Despite that, Turkmenistan’s leaders are full of optimism. It was announced that the Asian Bank of Development has ensured funds for the project. And some Turkmen observers, such as Igor Makarov, have tried to convince potential investors that Afghanistan is close to peace. Afghan officials also stated that they see no problems. The possibility of Tapi’s success, despite all odds, is also most likely a problem for Moscow.
New approach to India
All of this has led to a different approach to India, which now has advantages for Russia that were irrelevant when China and Europe dominated the horizon. When European markets looked as if they would be lucrative, Russian observers usually dismissed LNG as it was expensive and could not compete well with pipeline gas. Some Russian observers have changed their minds, saying pipelines are not universally applicable and in some regions LNG might be the only viable solution. LNG provides buyers with the necessary flexibility and it is clear that India has emerged as a potentially important market for Russian LNG and oil. But the re-emergence of LNG as an important method of delivery does not extend to discarding gas lines to India. Co-operation between Indian and Russian oil and gas companies dates back to 2016. But even before that, in the summer of 2011, Gazprom’s Singapore LNG trading arm agreed provisional contracts each of 2.5mn mt/yr with three Indian companies: GSPC, Petronet and Indian Oil Corp.
In 2016, Indian Oil Limited, Indian Oil Corporation Limited and Bharat Petro Resources bought 23% of the stock of Vankorneft. Later, ONGC Videsh bought an additional 11%. On October 20, 2016, Gazprom signed a preliminary agreement with Engineers India to investigate the possibility of sending gas from Russia and “other countries” – such as Iran, China or Turkmenistan – to India. Co-operation with Iran, whose leaders plan to deliver gas to India and Pakistan, might work, and Russia seems to be also ready to participate in the project, despite US sanctions.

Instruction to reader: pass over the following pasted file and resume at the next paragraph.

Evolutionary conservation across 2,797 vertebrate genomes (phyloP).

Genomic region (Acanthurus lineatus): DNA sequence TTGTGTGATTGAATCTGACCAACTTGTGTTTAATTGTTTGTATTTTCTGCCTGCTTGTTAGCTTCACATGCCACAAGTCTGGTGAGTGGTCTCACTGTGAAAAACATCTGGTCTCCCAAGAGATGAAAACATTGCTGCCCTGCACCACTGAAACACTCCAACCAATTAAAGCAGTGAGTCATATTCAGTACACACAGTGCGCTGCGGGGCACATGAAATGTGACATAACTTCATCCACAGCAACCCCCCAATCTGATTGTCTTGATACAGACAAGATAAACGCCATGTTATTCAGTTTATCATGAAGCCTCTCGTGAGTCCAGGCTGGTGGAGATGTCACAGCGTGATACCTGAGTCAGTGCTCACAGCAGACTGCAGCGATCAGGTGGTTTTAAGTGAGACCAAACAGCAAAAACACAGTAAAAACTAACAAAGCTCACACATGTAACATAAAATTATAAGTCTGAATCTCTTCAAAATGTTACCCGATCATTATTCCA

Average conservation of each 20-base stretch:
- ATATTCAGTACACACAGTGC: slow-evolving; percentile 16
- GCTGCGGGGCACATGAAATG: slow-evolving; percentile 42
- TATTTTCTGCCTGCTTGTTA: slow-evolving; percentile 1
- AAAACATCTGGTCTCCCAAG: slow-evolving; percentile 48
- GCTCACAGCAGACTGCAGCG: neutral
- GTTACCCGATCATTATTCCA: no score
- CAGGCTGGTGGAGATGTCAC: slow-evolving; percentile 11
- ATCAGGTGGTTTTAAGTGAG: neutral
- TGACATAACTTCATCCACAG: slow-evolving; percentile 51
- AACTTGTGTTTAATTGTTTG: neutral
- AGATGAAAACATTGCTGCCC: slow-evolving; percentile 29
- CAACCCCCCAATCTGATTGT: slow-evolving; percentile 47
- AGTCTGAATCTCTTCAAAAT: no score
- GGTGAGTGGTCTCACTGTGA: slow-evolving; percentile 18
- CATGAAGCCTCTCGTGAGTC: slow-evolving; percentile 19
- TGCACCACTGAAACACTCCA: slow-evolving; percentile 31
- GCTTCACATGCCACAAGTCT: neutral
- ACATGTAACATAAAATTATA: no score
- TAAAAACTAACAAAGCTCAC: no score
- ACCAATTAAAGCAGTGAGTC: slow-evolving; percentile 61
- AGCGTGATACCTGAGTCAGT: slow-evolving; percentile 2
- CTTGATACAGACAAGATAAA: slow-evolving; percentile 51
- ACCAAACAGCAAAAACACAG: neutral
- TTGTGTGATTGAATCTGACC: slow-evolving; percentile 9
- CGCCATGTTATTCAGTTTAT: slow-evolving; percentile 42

In 2017, Gazprom signed an agreement with Iranian companies to work on Iranian gas fields Farzad-B, North Pars and Kish. It also discussed the possibility of building an LNG plant in Iran. In June 2019, energy minister Alexander Novak visited Iran, where he discussed the possibility of Russian engagement in projects for building gas lines in Iran, Pakistan and India and presumably Russia discussed with India the project to build a gas line through Iran, Pakistan and India.
Iran is not the only country through which Gazprom intends either to send its own gas or to participate in a project in which the gas of other countries would be used. Pakistan is another country with which Russia wants to co-operate in delivering gas through a gas line.
In September 2018, Russia and Pakistan signed an agreement to build a pipeline to deliver gas from Iran to Pakistan. Then in February, Russia signed a memorandum with Pakistan “to do a technical and economic feasibility study for delivering gas from the Middle East to south Asia.”
While plans to deliver gas by pipeline remained an option in the minds of Russian elite, they clearly also understood the geopolitical hurdles the plans faced. So LNG has become a more attractive option, the arctic gas reserves being a major source of that gas.